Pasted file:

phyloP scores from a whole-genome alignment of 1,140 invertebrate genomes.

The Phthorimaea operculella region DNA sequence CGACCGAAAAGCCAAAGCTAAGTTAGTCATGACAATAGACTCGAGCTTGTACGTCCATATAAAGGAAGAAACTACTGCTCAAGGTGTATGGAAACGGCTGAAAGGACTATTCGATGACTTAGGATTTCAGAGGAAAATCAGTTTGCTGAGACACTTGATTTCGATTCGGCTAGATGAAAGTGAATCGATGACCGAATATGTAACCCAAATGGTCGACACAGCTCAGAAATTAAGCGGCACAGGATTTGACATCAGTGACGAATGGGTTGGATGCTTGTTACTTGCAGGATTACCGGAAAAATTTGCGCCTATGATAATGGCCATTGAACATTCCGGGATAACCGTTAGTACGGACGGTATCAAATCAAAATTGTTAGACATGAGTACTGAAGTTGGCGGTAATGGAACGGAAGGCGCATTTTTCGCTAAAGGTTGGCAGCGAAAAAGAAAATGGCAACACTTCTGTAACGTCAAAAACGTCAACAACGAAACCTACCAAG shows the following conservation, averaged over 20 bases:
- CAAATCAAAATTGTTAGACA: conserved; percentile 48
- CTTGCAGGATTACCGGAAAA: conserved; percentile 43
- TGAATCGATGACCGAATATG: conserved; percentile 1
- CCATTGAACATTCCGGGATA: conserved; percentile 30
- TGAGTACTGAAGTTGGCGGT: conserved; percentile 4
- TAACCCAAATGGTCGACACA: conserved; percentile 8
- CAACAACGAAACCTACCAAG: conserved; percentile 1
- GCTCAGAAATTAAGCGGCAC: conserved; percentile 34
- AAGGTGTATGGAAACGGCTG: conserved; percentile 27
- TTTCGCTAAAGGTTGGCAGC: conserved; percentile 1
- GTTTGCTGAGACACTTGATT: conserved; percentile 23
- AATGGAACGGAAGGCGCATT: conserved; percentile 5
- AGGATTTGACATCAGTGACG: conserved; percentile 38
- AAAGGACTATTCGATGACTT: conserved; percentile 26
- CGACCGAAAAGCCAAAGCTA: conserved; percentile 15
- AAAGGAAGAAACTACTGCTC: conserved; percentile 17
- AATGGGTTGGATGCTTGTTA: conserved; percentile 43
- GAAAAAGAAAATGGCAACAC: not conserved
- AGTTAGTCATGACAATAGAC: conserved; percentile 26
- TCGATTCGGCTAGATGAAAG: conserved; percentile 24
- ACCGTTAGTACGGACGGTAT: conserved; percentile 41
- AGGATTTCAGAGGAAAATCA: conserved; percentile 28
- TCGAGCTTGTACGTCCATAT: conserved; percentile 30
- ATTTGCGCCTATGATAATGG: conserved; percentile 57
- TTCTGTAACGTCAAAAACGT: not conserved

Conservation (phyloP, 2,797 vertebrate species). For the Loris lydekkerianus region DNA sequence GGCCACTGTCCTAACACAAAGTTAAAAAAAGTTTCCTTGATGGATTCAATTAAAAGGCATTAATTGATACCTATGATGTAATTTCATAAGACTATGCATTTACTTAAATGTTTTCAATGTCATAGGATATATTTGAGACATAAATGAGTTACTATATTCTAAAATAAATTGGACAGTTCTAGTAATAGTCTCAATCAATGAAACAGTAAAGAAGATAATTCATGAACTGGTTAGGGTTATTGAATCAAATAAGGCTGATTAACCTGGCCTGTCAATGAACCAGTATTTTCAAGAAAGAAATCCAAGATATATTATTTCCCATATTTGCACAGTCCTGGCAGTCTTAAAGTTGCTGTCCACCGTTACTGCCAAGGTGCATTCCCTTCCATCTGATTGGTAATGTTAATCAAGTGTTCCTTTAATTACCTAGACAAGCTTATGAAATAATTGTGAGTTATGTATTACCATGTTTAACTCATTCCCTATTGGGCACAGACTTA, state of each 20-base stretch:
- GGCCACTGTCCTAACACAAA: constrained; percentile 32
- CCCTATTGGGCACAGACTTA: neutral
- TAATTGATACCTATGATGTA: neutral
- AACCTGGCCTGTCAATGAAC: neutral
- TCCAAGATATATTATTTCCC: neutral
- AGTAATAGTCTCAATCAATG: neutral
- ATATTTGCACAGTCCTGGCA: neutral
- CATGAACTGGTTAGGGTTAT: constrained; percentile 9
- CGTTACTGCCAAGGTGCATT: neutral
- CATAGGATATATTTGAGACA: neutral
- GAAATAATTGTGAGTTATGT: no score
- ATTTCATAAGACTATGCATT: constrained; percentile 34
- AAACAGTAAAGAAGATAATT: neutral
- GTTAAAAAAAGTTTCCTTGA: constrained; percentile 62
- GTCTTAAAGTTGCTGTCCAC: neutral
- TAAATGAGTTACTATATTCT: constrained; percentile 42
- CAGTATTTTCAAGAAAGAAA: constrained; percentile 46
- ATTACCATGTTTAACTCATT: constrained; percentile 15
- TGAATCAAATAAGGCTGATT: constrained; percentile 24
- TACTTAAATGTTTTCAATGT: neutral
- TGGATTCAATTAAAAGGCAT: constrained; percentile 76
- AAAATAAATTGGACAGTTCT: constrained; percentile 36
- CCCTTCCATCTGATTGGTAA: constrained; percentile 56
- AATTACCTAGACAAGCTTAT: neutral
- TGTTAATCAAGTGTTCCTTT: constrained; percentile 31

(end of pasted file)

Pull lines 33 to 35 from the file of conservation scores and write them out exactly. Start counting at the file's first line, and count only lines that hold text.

- TCCAAGATATATTATTTCCC: neutral
- AGTAATAGTCTCAATCAATG: neutral
- ATATTTGCACAGTCCTGGCA: neutral